Beautiful In Every Season: The Dogwood Tree


In March of 2016, after an arduous three-day drive from northern California, I landed at my new house in front of which sat a tree that I had never seen in my life. A friendly neighbor stopped by and advised that the tree, with its canopy of dense white blossoms, was in full bloom albeit briefly; however, it could still give any form of nature a beautiful run for its money for that evanescent period of time. My love affair with the dogwood tree began on that day; I can earmark it precisely in time. I began gathering stories and information about it immediately, learning that it is the state tree of North Carolina (as well as that of Virginia, Missouri and New Jersey). Growing mostly in the southeast, they reach a height between 15-40 feet and, depending upon the species (there are eleven), can be shrubs or small trees. Allegedly, the largest one in North Carolina stands in a cemetery in Clinton with branches that reach out to 48 feet. Folk wisdom has it that people here know it is not really spring until the dogwoods bloom, showy and gorgeous, pink or white blossoms shooting their incalculable beauty into the world in a pure moment of pomp and splendor.

Beauty is as beauty does, and this tree never disappoints. Dogwoods are commonly used in landscape and street plantings and, as a garden tree, are used for shade around patios, shrub borders or backdrop species; although many lawns proudly showcase them as single specimens on the green. This valuable ornamental species’ flowers offer pollen for pollinators, and the spring sprouts are a food source for numerous insects, birds and mammals. The trees’ canopies serve as a habitat for living creatures, and the red berries from the trees are a rich food source which is high in calcium and fat content. Sundry living animals like beavers, gray foxes, black bears and deer can be seen happily partaking in it if they happen to be part of your neighborhood. Wood from the trees also has a commercial value – it is utilized in the manufacture of tool handles, spools, spindles, roller skates and golf club heads.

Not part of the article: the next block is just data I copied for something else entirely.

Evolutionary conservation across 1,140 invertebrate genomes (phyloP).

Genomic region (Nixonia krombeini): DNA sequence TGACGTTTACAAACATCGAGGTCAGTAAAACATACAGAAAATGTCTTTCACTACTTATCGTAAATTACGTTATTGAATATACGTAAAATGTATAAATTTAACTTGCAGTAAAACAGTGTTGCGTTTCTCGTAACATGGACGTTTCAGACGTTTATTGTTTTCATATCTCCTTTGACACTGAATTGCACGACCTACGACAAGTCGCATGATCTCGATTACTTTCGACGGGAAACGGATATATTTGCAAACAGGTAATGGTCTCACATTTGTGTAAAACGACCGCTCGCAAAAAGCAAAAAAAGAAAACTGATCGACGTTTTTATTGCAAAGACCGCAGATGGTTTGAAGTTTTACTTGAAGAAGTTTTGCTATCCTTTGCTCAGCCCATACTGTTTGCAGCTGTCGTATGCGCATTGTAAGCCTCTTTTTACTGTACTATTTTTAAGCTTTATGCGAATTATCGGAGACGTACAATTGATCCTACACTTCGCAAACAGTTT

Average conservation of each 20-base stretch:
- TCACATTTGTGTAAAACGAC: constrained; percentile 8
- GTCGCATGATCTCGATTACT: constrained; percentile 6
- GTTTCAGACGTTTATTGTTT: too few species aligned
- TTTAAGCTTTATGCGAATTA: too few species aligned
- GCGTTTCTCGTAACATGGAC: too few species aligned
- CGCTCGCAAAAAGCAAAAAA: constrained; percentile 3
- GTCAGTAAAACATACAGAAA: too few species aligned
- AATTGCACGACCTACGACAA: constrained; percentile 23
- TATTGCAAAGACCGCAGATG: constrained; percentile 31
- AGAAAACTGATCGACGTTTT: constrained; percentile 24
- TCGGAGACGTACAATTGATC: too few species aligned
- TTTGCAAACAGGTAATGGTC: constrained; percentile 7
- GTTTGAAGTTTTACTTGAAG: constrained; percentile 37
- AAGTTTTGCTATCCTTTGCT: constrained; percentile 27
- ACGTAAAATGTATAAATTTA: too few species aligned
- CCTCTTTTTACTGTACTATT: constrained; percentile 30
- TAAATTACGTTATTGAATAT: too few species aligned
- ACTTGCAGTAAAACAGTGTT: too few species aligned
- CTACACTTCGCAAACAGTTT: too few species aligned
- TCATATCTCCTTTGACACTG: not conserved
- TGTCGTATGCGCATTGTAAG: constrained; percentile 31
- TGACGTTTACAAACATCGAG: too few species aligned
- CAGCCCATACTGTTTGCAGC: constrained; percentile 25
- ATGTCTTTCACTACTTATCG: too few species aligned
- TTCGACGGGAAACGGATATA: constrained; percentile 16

Historically, the dogwood tree occupied an important role. Native Americans, for example, have long recognized the many medicinal attributes of the tree and used the roots, berries and leaves in many ingenious ways including the making of dye. According to a commentator on the website, in his article “Dogwoods – Medicinal Monday” (3/12/2018), tea was made from the inner bark and used to treat malaria and fever. During the American Civil War especially, the bark of the tree became a much-needed replacement for often-absent quinine, to treat the mosquito-transmitted disease of malaria which often afflicted soldiers in their camps. It proved useful in helping them cope with the debilitating and, unfortunately, sometimes fatal symptoms of malaria.

Early Native Americans held dogwoods highly in their estimation. They considered them symbols of safety and protection. In Northwestern tribes such as the Makah, the dogwood symbolized good luck, and numerous native peoples used their bark for treating headaches, fatigue, diarrhea and as a poultice to place upon boils and wounds. In American culture, dogwoods had their own particular symbolism. According to Jose Lopez in his article “Dogwood: Myths and Medicine” (5/28/2019), he mentions that, according to Christian tradition, especially in the south, blossoms on dogwood trees are considered to bear the scars of Jesus’ crucifixion when they bloom in spring. He notes in a wry tongue-in-cheek manner that dogwoods definitely did not grow in Jerusalem at the time of Jesus, but the story nevertheless perseveres and gives to the dogwood a grand spiritual significance. 

The beauty of the dogwoods captivated many people including Presidents George Washington and Thomas Jefferson whose respective estates (Mr. Vernon and Monticello) included the trees in their landscaping plans. The trees even enjoyed an association with romance – during the Victorian era, men would give an unmarried woman they wished to court a dogwood blossom to determine whether she favored him. Acceptance of the flower was a signal that the lady was interested while a flower that was returned was a sign of unrequited love.  

Although the tree’s blossoms last only three or four weeks, its pristine beauty is not diminished, as bright red berries appear in the fall, and its life cycle moves through different pretty leafy patterns in consequent seasons. As the cream-colored leaves edged with purple depart, there is still the handsome dark mottled pattern of the bark to appreciate. As Anne Morrow Lindbergh once remarked “… I don’t know why I am always asking for private individual selfish miracles when, every year, there are miracles like white dogwood.” Who could disagree?


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